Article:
Quickly start a new Electron and Vue.js application project,

; Date: Thu Jun 28 2018

Tags: Node.JS »»»» Electron »»»» Vue.js

It's relatively easy to setup a blank Electron application, but of course the modern best practice is to use an application framework when creating an HTML+JavaScript application. The Electron development model more-or-less-exactly matches the model in regular web browsers. That means we can use a framework like React or Vue.js to make a powerful Electron app. In this tutorial we'll set up a simple Electron app, then add to it a simple bit of Vue.js code, and see that it is pretty simple to bring the two together.

What we'll do is walk through one of the starter applications, then add some simple Vue.js code.

This article is part of a series on kicking the tires of Electron application development. See:

Start with the application here: (github.com) https://github.com/electron/electron-quick-start

To deeply explore that application, see Quickly start a new Electron software project


$ git clone https://github.com/electron/electron-quick-start electron-quick-start-vue
Cloning into 'electron-quick-start-vue'...
remote: Counting objects: 289, done.
remote: Total 289 (delta 0), reused 0 (delta 0), pack-reused 289
Receiving objects: 100% (289/289), 59.89 KiB | 901.00 KiB/s, done.
Resolving deltas: 100% (133/133), done.
$ cd electron-quick-start-vue

Before proceeding with the setup, edit package.json, to change the project dependencies to this:

"devDependencies": {
  "electron": "^3.0.0-beta.1"
"dependencies": {
  "vue": "^2.5.16"

This changes the Electron dependency to the 3.0 beta that was recently announced, and to add a Vue.js dependency. For the electron dependency, feel free to update it to 3.0 once it comes out of Beta.

Getting back to the setup:

$ npm install

> electron@3.0.0-beta.1 postinstall /Volumes/Extra/sourcerer/004-electron/electron-quick-start-vue/node_modules/electron
> node install.js

added 137 packages from 121 contributors and audited 197 packages in 10.864s
found 0 vulnerabilities

You can now verify that the base application runs.

$ npm start

> electron-quick-start@1.0.0 start /Users/David/electron-quick-start
> electron .

Because we installed the Vue.js package using npm, we can look at the contents of the package which was installed.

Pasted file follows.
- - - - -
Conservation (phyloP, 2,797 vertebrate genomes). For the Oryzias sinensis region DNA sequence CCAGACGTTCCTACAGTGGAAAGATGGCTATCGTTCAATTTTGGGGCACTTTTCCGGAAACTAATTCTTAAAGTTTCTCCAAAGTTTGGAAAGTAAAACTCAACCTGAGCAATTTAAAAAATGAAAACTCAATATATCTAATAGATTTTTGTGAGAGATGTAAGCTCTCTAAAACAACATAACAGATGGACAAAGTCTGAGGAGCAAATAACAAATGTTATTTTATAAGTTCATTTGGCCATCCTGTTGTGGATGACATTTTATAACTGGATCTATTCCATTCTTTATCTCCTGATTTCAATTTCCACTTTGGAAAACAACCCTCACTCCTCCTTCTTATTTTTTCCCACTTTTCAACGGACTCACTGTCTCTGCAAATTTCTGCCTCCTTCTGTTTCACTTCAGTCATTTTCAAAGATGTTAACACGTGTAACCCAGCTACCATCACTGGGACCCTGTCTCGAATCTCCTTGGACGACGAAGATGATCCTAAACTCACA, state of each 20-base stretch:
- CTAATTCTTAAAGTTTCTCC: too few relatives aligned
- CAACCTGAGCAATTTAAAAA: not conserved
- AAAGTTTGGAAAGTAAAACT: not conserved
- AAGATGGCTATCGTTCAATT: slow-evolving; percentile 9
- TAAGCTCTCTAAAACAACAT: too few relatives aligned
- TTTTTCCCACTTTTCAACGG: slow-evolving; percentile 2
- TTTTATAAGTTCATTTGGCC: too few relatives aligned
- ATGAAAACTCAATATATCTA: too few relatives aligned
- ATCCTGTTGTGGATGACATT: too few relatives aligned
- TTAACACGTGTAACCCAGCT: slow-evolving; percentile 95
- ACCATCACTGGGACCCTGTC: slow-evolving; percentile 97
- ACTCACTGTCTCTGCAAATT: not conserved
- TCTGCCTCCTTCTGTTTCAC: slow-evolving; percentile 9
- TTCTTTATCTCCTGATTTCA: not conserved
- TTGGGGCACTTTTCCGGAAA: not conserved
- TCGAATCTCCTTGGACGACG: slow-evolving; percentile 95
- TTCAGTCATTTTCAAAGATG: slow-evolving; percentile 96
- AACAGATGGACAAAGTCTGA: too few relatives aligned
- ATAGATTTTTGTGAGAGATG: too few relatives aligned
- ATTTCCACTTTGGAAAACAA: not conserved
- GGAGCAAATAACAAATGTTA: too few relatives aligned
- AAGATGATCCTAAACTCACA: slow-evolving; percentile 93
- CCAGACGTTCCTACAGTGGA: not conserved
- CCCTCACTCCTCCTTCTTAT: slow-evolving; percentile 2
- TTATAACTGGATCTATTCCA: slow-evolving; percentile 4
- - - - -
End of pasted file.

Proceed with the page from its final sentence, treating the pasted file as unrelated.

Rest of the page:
$ ls node_modules/vue/
LICENSE		README.md	dist		package.json	src		types
$ ls node_modules/vue/dist/
README.md          vue.esm.browser.js vue.js	   vue.runtime.common.js
vue.runtime.js     vue.common.js      vue.esm.js vue.min.js
vue.runtime.esm.js vue.runtime.min.js

In other words node_modules/vue/dist/ matches what would be deployed to a website.

Modifying the application index.html with a Vue.js app

The usual setup for Vue.js says to use a <script> tag referencing the Vue.js CDN. However, for an Electron application we don't want to have externally loaded dependencies. Electron applications might not be running on a computer with Internet access, so it is best if all dependencies are local to the application.

To get some Vue.js code running in the Electron application, we can make a couple small changes to the index.html in the sample application.

<script src="./node_modules/vue/dist/vue.js"></script>
  new Vue({
    el: '#app',
    data: {
      title: 'Hello World!'
    methods: {
      changeTitle: function(event) {
        this.title = event.target.value;

The first line loads vue.js from the package that was installed from the npm repository. (www.npmjs.com) https://www.npmjs.com/package/vue

Some of the Vue.js documentation suggests using vue.common.js instead. Because HTML files in an Electron application are just like HTML files in a browser we can do it this way, just as we would do in a web browser.

The Vue.js code defines an app that will be hosted in an element with ID of app, a data item named title, and a function that changes the title value. There's not much to this, but it will demonstrate that Vue.js is running.

To match this code, you need the following added to the HTML:

<div id="app">
  <input type="text" v-on:input="changeTitle">
  <p>{{ title }}</p>

This sets up an <input> element and any input to that element calls the changeTitle function shown earlier. That function changes the title variable, which then causes a change in the display thanks to the template.

Next, start the application:

$ npm start

> electron-quick-start@1.0.0 start /Volumes/Extra/sourcerer/004-electron/electron-quick-start-vue
> electron .
The application window will look like this.
Typing some text into the input box causes that text to be shown on the window.

Next steps

Obviously this doesn't do anything more than demonstrate Vue.js code runs in an Electron app. That's not terribly surprising since Electron provides us with a modern web browser container.

For an interesting Vue application we need to be using .vue files to define our components. That in turn requires some work to compile those files. Another requirement is to use a User Interface component library. Both those requirements are easily satisfiable because folks developing regular websites using Vue.js have solved all those issues. We just need to configure the tools to work with the Electron environment.

About the Author(s)

(davidherron.com) David Herron : David Herron is a writer and software engineer focusing on the wise use of technology. He is especially interested in clean energy technologies like solar power, wind power, and electric cars. David worked for nearly 30 years in Silicon Valley on software ranging from electronic mail systems, to video streaming, to the Java programming language, and has published several books on Node.js programming and electric vehicles.

Books by David Herron